Baltimore Mayor Brandon Scott named his picks for city solicitor and a newly created chief equity officer position Tuesday, adding to the new mayor’s growing cabinet.
As solicitor, Scott announced he would nominate Jim Shea, chairman emeritus of the Venable law firm and a 2018 gubernatorial candidate with whom Scott ran for lieutenant governor.
Dana Moore, Baltimore’s acting solicitor, would become the city’s first chief equity officer, Scott also announced.
Baltimore’s solicitor holds a critical position in the city’s hierarchy. The solicitor defends Baltimore in court and brings lawsuits on behalf of its residents. During Moore’s tenure, the city has settled more than a dozen lawsuits related to the Baltimore Police Department’s corrupt Gun Trace Task Force at a cost of more than $13 million but avoiding further legal proceedings. Several lawsuits against the city over the task force remain unresolved.
The city’s top lawyer also sits on the Board of Estimates, one of three votes controlled by the mayor on the board, which approves all of the city’s contractual spending.
Scott selected Moore for a new cabinet-level position that will direct the existing Office of Equity and Civil Rights, which is responsible for providing oversight to local government and upholding local and federal civil rights and wage laws.
Shea and Moore are nominees. Both appointments need the confirmation of the Baltimore City Council.
Shea became known statewide during his run for the Democratic nomination for governor, which quickly fizzled amid a field of better-known candidates. He’s best known within the legal community after leading Maryland’s largest law firm for decades.
Shea is also a former chair of the University System of Maryland Board of Regents, which oversees Maryland’s public colleges and universities, and he previously chaired the Empower Baltimore Management Corp., which provided job training and money to small businesses in East and West Baltimore.
“Jim brings unmatched legal and civic experience to City Hall, and he is committed to charting a new course for Baltimore,” Scott said a news release. “His dedication to good lawyering, equity and accountability will make him an effective city solicitor and critical part of my team as we work to build a better city.”
Shea said he’ll act as Scott’s legal adviser, but he also expects to serve as a counselor on broader policy issues the city faces.
“It’s a chance for me to provide service to the public,” he said. “I have developed some level of experience and expertise over the years. I’m in my lane when I’m providing legal services and more general counseling to the mayor and his teams.”
Shea is a graduate of Princeton University and the University of Virginia law school. Born in Baltimore, he went to Baltimore County schools before attending the elite Andover Academy in Massachusetts, where he was classmates with Jeb Bush, later Republican governor of Florida, and Andre Davis, later city solicitor for Baltimore in the Pugh and Young administrations.
The solicitor’s salary is set by the city charter at $188,000. Shea said he expects to begin work Jan. 11.
Roger Hartley, dean of the University of Baltimore’s College of Public Affairs, said a solicitor is always one of the most important picks a mayor will make. But in Baltimore, a city that has struggled with police reform, the city’s top lawyer is particularly significant, he said. Hartley cited a 2018 clash between Davis and Baltimore’s Civilian Review Board over confidentiality agreements. The board reviews police brutality and abuse allegations.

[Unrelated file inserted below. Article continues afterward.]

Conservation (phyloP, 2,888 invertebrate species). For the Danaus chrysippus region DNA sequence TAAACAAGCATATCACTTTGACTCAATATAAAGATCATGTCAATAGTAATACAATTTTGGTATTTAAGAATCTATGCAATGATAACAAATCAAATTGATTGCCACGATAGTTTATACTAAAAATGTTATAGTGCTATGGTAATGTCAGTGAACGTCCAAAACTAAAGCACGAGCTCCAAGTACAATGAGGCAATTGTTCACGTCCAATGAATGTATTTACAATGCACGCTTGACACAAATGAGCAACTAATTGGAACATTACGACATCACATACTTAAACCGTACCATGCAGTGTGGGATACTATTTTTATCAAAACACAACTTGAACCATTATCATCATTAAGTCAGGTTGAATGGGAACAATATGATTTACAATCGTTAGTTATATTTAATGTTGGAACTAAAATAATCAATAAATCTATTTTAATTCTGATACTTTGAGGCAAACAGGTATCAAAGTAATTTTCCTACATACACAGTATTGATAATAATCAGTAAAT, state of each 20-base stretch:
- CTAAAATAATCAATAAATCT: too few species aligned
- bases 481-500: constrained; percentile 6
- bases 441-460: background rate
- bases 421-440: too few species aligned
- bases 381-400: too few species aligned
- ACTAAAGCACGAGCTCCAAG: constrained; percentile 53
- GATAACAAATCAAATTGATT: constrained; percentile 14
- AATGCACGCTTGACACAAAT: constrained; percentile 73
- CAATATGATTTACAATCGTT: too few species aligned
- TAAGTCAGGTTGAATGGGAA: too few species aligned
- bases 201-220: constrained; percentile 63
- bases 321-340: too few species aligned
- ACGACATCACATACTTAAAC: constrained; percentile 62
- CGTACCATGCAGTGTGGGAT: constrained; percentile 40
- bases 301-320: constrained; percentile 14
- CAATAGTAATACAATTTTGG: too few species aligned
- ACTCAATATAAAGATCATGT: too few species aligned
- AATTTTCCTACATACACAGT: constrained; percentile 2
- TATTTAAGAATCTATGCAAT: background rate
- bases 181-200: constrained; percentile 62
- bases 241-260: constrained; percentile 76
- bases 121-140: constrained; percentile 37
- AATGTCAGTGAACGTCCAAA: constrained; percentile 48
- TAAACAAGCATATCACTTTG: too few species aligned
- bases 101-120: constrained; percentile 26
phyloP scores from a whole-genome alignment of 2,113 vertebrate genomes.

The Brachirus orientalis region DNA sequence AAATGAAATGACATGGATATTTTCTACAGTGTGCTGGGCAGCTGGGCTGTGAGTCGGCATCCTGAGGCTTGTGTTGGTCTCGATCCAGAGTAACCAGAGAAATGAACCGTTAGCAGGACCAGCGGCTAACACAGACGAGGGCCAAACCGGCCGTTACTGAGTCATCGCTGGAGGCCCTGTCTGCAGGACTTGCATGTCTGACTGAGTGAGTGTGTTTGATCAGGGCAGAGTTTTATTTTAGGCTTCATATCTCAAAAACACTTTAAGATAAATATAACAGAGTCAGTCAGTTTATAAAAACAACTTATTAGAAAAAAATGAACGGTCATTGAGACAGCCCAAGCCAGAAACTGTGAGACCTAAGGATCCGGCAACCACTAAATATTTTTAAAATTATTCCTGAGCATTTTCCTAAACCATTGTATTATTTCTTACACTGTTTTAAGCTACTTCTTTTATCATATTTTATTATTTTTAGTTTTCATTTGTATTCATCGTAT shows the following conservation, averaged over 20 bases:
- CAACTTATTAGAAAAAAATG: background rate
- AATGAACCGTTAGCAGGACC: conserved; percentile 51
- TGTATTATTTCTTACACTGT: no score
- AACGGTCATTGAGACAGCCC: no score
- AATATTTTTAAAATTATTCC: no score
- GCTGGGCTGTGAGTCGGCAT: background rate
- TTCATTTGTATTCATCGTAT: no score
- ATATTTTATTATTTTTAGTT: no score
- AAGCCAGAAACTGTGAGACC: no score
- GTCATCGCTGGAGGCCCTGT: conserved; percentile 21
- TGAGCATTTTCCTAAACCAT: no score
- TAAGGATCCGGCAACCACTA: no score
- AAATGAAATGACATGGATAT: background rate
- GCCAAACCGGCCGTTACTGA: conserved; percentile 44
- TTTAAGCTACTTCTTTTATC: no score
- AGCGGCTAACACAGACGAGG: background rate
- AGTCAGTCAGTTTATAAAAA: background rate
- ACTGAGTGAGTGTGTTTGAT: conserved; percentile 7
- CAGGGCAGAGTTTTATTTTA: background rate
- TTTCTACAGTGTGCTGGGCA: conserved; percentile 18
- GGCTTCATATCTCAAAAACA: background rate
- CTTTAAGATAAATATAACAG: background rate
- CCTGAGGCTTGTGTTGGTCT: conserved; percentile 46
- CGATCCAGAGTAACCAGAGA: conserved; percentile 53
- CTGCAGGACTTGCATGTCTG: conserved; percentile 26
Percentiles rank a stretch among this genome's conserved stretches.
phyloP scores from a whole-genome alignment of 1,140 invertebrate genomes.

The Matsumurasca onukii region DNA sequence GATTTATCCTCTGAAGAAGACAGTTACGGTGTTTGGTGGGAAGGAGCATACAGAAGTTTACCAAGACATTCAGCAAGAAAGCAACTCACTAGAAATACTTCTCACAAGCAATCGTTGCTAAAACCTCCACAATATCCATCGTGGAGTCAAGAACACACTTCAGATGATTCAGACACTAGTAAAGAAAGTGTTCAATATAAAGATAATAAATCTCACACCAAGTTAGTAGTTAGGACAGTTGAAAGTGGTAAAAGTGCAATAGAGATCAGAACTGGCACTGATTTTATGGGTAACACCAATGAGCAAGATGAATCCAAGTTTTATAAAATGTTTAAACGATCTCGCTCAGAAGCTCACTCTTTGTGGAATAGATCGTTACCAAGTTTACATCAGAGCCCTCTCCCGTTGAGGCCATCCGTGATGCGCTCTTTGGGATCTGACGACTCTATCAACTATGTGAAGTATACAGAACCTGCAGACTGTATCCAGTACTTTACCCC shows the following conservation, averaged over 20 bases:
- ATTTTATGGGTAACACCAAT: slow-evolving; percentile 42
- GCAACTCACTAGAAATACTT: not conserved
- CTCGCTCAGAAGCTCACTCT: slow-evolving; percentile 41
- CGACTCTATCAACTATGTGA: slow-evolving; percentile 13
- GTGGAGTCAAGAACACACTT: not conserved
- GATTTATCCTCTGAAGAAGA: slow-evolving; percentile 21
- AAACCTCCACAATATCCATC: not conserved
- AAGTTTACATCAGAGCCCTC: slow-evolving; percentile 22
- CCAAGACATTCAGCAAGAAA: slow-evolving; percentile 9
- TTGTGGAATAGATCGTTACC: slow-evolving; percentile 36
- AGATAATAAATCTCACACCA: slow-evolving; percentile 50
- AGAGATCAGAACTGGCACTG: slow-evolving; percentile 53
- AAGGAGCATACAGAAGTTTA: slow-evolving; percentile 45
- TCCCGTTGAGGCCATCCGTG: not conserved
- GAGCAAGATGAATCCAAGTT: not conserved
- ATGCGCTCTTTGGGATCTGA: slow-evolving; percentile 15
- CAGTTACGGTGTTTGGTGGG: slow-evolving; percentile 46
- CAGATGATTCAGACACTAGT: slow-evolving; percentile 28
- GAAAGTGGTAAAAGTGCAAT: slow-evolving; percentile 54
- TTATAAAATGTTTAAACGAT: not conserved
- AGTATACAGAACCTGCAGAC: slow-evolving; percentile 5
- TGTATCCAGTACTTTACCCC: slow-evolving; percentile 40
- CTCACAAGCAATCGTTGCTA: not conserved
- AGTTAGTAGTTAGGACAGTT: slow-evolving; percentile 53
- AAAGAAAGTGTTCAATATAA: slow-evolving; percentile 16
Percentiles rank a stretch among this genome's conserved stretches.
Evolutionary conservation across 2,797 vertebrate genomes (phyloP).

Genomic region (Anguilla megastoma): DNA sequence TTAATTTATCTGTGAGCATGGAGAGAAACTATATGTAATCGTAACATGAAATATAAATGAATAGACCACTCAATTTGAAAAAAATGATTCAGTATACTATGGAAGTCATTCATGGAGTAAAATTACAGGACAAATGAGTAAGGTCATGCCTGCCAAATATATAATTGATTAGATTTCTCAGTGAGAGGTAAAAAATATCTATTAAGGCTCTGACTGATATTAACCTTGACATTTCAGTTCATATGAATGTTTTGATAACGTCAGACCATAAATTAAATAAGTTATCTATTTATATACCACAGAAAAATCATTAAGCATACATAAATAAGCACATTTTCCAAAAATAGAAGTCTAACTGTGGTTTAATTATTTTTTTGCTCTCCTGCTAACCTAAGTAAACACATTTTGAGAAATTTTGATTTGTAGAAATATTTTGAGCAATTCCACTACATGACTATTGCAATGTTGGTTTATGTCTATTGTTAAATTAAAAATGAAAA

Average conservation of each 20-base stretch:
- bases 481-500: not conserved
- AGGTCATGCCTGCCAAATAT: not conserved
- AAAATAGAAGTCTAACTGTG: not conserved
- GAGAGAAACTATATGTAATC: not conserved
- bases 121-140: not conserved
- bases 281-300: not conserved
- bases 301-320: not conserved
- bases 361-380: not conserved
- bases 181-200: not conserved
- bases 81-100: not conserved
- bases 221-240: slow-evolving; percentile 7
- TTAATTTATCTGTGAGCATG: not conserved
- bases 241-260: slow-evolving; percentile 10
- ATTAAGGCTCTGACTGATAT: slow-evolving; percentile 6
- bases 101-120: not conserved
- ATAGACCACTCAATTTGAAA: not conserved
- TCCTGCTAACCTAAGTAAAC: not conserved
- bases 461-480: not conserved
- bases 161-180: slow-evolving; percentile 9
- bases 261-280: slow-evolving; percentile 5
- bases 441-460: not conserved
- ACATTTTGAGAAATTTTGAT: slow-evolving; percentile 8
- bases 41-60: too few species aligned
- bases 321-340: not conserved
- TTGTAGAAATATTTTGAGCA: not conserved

“Shea is stepping in at an important time with demands on equity and inclusion and all the legal matters that impact the city,” Hartley said.
Shea lives in Owings Mills. Baltimore’s solicitor is required to live in the city, and Shea plans to move, Scott’s spokeswoman, Stefanie Mavronis, said Tuesday.
Moore, who was Baltimore’s first female solicitor, would move to the city’s Office of Equity and Civil Rights. In his news release, Scott said Moore would work closely with the city’s new administrator to ensure other areas of city government operate through an equitable framework. Scott has nominated Christopher J. Shorter, formerly an assistant city manager in Austin, Texas, for that role at a proposed salary of $250,000.
Scott pledged to govern with equity during his inaugural speech earlier this month. He praised Moore’s leadership experience and history of cooperative work.
“[The job] will require the kind of leadership, hard work, expertise and collaboration that have been hallmarks of Solicitor Moore’s career,” he said.
Moore will make at least $190,000 in her new position, Mavronis said.
Moore assumed the solicitor position in March following the resignation of Davis. Davis, previously a senior judge in the 4th U.S. Circuit Court of Appeals, was coaxed into the job by then-Democratic Mayor Catherine Pugh. He left about 10 months after her resignation in 2019.
Before becoming acting solicitor, Moore was deputy solicitor for the law department. She previously practiced law at the same firm Shea led: Venable; as well as Whiteford, Taylor & Preston and Tydings & Rosenberg. She also founded her own practice focused on small, minority and woman-owned businesses, according to the news release.
Scott, who took office in early December, has been gradually rolling out picks for his top staff, including his chief of staff and communications team. He has yet to make nominations to lead the Department of Public Works, the Department of Housing and Community Development, and the Mayor’s Office of Homeless Services, all of which are operating under acting directors.
The City Council will formally receive Scott’s nominations at its next meeting on Jan. 11 and will schedule meetings to consider them upon their receipt, said Yvonne Wenger, spokesperson for Council President Nick Mosby.